Supporting Te Reo Māori in the Classroom with iPad - Back to School Series

Tēnā koutou

As a part of this Back to School session, we had opportunity to hear how Bromley School (Ōtautahi, Christchurch, New Zealand) are using iPad to create exciting content that promotes and amplifies the use of te reo Māori. One of the most popular apps amongst the Bromley students, for creating such content - is Keynote. Keynote has enabled the students to create beautiful presentations, graphics and animations for their Te Reo TV initiative, as well as highly engaging interactives that help their peers (and teachers) learn the reo. We have even seen students at Bromley use Keynote to create their very own language app prototypes!

App prototyping is such a powerful design process that students can work through, with opportunity to create an authentic digital outcome that can make impact! It can also be a great way of engaging students with te reo Māori to create beautiful multimedia resources that others can learn from.

Here are some examples of te reo Māori app prototypes, published to our Education Community. Both of these posts include a step by step video demonstrations showing how these were created using Keynote on both iPad and Mac.

Example #1: Exploring App Prototyping to Promote Te Reo Māori

This is a simple app concept that my students came up with, designed for younger students learning te reo Māori. The language focus was learning the Māori kupu for selected animals and responding to the question 'He aha tenei?' (What is this?).

Link to post:


Screenshot of the outcome created

Example #2: 5 tips to create your own App prototype using Keynote

This post was created by fellow APLS Trudi Fausett. In her demonstration video, Trudi shows us how to create a simple app with the aim of teaching basic Māori words or phrases.

Link to post:


Further ideas - Creating an Interactive Pepeha

During our session, we also looked at the possibility of creating an interactive Pepeha using Keynote. In New Zealand Pepeha is a way of introducing yourself in Māori. It tells people who you are by sharing your connections with the people and places that are important to you. My example shows a home screen that is a collage of photos and sketches that represent elements of my pepeha. As you tap on each image, it reveals more about that place or that person and why they are really important to me.

This takes the traditional pen and paper worksheet to a whole new level with the opportunity for students to create a multimedia representation of who they are, with that unique opportunity to tell their stories through images and audio. I also like this activity because it gives students the opportunity to explain and really connect with their pepeha.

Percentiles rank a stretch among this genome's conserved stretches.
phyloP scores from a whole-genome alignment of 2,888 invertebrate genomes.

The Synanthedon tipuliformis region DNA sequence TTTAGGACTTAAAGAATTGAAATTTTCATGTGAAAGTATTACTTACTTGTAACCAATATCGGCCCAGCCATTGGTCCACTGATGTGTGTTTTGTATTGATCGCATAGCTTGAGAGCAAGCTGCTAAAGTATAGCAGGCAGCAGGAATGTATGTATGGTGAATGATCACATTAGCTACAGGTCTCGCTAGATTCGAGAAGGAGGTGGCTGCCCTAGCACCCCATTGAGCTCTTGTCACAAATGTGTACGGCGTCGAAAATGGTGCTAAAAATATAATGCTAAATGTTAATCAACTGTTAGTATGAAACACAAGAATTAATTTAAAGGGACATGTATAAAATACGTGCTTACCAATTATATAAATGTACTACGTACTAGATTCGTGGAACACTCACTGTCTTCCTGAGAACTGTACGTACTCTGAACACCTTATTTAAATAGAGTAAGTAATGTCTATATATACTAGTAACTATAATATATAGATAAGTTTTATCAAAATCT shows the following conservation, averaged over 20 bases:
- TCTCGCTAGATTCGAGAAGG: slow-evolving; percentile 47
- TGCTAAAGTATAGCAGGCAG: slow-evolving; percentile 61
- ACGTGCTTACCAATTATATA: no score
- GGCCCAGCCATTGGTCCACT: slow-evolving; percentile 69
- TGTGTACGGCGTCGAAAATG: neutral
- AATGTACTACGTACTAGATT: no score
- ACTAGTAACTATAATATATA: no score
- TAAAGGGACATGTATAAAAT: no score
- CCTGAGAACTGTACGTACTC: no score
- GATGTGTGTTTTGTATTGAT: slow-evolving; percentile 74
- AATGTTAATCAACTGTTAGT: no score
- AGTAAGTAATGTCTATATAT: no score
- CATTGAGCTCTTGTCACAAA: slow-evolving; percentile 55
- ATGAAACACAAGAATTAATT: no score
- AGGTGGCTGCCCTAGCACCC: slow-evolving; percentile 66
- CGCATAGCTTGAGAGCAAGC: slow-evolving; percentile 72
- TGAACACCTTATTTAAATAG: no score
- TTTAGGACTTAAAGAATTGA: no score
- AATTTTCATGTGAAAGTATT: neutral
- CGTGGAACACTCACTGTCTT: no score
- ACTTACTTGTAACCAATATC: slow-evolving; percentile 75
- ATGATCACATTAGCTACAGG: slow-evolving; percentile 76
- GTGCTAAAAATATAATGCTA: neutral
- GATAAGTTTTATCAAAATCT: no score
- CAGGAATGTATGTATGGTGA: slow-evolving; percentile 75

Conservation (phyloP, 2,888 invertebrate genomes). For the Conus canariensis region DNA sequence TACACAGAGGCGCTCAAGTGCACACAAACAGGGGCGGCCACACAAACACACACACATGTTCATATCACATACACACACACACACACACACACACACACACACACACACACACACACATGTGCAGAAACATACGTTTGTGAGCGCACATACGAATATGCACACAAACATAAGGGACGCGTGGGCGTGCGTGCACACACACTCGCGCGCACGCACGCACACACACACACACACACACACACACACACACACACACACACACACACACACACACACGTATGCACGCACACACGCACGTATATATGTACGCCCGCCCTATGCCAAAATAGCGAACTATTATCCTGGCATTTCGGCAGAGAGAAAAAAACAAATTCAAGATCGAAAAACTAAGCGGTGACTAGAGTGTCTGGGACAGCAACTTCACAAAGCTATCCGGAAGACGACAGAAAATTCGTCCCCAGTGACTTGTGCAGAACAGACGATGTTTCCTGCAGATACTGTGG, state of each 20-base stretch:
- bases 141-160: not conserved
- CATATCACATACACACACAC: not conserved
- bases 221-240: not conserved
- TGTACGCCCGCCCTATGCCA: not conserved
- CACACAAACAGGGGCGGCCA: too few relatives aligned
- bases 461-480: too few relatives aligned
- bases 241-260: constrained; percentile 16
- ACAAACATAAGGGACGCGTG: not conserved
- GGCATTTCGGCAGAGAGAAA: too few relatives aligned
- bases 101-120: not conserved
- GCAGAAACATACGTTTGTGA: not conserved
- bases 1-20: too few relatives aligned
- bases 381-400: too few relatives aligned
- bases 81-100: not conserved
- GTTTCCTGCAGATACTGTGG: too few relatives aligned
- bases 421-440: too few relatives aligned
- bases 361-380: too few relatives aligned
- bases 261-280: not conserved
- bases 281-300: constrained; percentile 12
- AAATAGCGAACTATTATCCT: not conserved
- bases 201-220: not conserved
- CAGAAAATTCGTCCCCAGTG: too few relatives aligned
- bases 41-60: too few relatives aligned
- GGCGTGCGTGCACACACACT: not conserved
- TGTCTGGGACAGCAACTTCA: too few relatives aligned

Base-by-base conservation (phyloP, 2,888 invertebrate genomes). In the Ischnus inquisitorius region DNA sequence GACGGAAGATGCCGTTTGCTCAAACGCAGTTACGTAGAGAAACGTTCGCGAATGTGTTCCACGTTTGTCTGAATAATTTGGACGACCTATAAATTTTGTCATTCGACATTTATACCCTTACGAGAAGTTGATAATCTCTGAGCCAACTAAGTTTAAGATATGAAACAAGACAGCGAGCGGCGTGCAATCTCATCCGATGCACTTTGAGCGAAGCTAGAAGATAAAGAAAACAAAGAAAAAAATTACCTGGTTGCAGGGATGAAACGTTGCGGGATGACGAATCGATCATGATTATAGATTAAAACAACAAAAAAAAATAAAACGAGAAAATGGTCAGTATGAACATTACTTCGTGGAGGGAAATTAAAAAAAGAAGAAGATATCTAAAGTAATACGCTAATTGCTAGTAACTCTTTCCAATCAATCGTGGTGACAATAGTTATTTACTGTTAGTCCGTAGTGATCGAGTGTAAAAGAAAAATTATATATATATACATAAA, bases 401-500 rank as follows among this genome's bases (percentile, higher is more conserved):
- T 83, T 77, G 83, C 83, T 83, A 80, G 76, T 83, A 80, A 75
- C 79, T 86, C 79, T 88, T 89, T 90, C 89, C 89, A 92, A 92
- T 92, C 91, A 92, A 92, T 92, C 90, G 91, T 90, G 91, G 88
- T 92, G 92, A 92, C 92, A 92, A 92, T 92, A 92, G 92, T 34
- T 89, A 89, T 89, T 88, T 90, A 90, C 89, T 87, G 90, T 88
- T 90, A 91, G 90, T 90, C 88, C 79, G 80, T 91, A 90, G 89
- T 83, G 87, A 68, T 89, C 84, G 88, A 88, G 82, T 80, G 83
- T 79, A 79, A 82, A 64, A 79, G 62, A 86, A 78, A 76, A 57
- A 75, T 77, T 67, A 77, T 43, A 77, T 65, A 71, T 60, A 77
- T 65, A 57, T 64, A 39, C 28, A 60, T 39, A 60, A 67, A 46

Going Deeper with App Design

It is one thing to design a prototype but imagine if we could actually bring the prototype to life, code it and make it available on the App Store. There are some fantastic resources available in the Education Community Learning Centre that can help make that happen!

Here are links to the resources that were highlighted during the session:

Teaching Code with Swift Playgrounds - this page provides a great overview of the Swift Playgrounds app. As you scroll the page you will find the Everyone Can Code Projects that you can engage with to grow your app development skills.

Design a Simple App - this is one of the projects that I highly recommend that takes you through the design process, practicing rapid prototyping and designing an app in Keynote.

Build with Stacks and Shapes - this second project is a great first step to learning to code a simple app interface using Swift Playgrounds. This fun and highly engaging challenge involves coding a self portrait.

In Summary

App prototyping is an activity for students of all ages. It can be as simple as the Keynote interactive ‘He aha tēnei? example, right through to learning how actually code your prototype, with the help of the Everyone Can Code projects and Swift Playgrounds.

Whatever the level of complexity, it is also a great way to address Digital Technologies curriculum outcomes.  It is an opportunity to work through the design process, grow digital fluency and develop computational thinking. 

We have also seen it is a great way for students to be creative, be innovative and design digital outcomes that can make a difference.

There is real opportunity to  learn, practice, teach others and really promote use of te reo Māori - which we know is so important.

Ko taku reo taku ohooho, ko taku reo taku mapihi mauria

My language is my awakening, my language is the window to my soul

Tēnā koutou, Tēnā koutou, tēnā koutou kātoa

All Replies

Posted on January 20, 2024

Ngā Mihi for sharing Mandy. I love all the different ways to integrate Keynote and Te Reo that you have shared! I'm going to have a tūtū and use the pepeha design to share about a local historical figure from Rangitāne Iwi.

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